A number of trustees already have well-embedded practices that are consistent with what we are seeking under the revised prudential standards. For a small proportion of the industry, however, substantial changes to their current practices will be needed.
Of course, you are all very familiar with the member-focused trustee obligations set out in the SIS Act, including the best interest duty and sole purpose test. We are aware of views that APRA’s measures may go beyond these obligations, described by some as having a primary focus on inputs (i.e. following an appropriate decision making process) rather than the outputs that may be delivered. We do not see it that way. Our current member outcomes proposals do not seek to change the obligations of trustees under trust law or the SIS Act. Rather, we see them as supporting trustees in meeting these obligations through clearly setting out practical actions that trustees can take to embed a member focus in all the decisions they make and the subsequent actions that follow. Surely it is reasonable to assess the outcomes of your decisions in order to determine whether or not your decision-making processes are suitably robust? We would find it hard to conclude that a trustee was meeting their obligation to act in the best interests of their members if they are consistently delivering relatively poor member outcomes.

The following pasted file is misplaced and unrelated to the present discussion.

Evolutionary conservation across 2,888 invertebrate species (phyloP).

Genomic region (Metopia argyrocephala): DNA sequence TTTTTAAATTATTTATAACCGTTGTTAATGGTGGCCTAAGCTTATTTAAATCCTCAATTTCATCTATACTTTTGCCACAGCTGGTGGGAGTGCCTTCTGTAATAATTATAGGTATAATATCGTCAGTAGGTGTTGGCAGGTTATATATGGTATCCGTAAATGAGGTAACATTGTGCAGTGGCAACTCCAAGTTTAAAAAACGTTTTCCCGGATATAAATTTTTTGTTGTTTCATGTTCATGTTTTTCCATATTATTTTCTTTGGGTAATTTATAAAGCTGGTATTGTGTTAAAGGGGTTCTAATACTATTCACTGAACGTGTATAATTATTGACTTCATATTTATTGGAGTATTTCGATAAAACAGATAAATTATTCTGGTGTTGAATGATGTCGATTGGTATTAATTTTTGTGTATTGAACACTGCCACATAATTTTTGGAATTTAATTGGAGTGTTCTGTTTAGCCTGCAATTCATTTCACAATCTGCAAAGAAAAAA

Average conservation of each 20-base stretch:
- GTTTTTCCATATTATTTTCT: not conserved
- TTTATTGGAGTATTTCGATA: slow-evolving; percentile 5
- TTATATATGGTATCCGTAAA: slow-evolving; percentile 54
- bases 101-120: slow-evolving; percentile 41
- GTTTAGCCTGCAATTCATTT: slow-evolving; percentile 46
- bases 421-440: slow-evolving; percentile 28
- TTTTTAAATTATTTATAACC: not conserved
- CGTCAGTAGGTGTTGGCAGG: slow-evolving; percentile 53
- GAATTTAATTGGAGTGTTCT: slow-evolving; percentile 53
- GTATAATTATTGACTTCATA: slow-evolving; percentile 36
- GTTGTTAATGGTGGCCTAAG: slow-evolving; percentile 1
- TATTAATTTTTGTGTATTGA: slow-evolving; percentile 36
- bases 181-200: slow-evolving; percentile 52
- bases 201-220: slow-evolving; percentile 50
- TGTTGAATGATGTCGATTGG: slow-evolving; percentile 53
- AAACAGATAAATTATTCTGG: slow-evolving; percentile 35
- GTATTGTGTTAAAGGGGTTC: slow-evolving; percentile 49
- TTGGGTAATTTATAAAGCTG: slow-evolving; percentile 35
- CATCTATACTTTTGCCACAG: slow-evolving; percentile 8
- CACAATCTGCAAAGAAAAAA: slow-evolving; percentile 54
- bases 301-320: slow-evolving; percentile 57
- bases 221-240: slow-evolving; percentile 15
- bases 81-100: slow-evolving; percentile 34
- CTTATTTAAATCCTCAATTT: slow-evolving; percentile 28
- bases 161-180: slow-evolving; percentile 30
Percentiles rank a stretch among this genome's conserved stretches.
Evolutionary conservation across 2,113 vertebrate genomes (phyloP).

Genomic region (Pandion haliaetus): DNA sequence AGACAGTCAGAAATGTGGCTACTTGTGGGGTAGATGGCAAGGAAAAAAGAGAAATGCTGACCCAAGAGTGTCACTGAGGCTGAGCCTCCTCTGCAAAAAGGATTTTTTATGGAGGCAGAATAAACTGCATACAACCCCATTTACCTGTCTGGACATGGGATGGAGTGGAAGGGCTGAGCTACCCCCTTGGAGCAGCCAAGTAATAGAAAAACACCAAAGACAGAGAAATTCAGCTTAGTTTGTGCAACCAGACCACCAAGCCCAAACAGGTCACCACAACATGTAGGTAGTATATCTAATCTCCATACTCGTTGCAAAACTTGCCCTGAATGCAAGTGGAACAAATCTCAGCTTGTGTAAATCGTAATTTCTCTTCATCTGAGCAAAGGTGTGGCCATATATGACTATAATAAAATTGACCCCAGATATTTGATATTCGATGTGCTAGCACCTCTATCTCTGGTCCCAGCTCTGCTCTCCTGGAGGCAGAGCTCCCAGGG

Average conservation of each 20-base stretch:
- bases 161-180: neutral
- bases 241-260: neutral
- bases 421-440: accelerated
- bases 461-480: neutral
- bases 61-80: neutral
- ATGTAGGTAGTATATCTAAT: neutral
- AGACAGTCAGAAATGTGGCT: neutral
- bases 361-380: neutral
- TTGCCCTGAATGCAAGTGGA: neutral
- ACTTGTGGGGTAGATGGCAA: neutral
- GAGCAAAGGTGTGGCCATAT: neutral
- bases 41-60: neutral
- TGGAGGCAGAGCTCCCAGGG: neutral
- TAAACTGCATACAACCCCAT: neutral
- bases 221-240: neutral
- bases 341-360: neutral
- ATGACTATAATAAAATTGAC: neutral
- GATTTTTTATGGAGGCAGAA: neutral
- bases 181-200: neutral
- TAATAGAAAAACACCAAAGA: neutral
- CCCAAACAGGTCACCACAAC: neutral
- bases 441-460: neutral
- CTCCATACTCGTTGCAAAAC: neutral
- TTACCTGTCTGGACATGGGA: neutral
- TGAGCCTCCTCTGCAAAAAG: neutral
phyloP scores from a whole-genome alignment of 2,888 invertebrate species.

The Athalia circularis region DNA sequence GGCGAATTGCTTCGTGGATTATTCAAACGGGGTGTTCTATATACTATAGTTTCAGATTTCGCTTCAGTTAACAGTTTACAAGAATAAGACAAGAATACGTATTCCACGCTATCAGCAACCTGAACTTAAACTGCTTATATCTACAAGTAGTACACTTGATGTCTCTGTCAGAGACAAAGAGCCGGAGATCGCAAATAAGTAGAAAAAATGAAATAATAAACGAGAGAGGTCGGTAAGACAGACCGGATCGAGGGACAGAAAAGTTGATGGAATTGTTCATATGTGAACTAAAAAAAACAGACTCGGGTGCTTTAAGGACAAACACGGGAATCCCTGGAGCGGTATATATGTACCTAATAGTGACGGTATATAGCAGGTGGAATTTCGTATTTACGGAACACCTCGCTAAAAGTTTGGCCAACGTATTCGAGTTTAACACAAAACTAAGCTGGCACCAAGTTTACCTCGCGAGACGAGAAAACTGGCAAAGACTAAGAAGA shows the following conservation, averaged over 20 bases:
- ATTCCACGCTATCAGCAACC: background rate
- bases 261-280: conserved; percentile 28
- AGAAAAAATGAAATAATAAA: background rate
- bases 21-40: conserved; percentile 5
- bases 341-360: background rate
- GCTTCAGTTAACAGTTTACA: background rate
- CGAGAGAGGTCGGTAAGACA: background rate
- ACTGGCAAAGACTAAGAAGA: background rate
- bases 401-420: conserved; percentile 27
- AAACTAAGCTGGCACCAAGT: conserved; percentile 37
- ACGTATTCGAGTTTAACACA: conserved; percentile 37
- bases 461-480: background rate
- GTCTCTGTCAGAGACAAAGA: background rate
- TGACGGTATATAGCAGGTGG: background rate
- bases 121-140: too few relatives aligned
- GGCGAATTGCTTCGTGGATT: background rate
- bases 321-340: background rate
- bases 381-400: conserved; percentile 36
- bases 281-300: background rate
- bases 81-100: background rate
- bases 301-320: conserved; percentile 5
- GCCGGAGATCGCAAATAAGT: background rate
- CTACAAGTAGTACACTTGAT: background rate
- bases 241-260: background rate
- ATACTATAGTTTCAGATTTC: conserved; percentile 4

Connection with the Government’s reforms
We have been asked why APRA is forging ahead with its proposals when the Government’s package of reforms, which also has elements focused on improving member outcomes, has yet to be legislated by the Parliament.
APRA’s changes to the prudential framework are independent of, but aligned with, the Government’s reforms. They reflect our observations of where improvements in industry practices are needed based on our substantial supervision activity and engagement with trustees over a number of years. And we see no reason to delay the implementation of these important improvements and the consequent enhancements to member outcomes that we expect them to promote.
APRA has indicated on many occasions that it supports the direction of the Government’s legislative reforms because they address weaknesses in the current regulatory framework and would strengthen APRA’s ability to respond to identified issues in an appropriate and timely manner. APRA will monitor their progress and consider any consequential changes that may be needed to the prudential framework, although we would not expect any material changes to be needed to the proposals set out in APRA’s December consultation package should the Bills be passed.
Implementing APRA’s reforms
I am sure that you will all have carefully read and digested our discussion paper and so would be familiar with the core elements of our package. In summary, trustees will be required to:
- set strategic objectives for their business operations;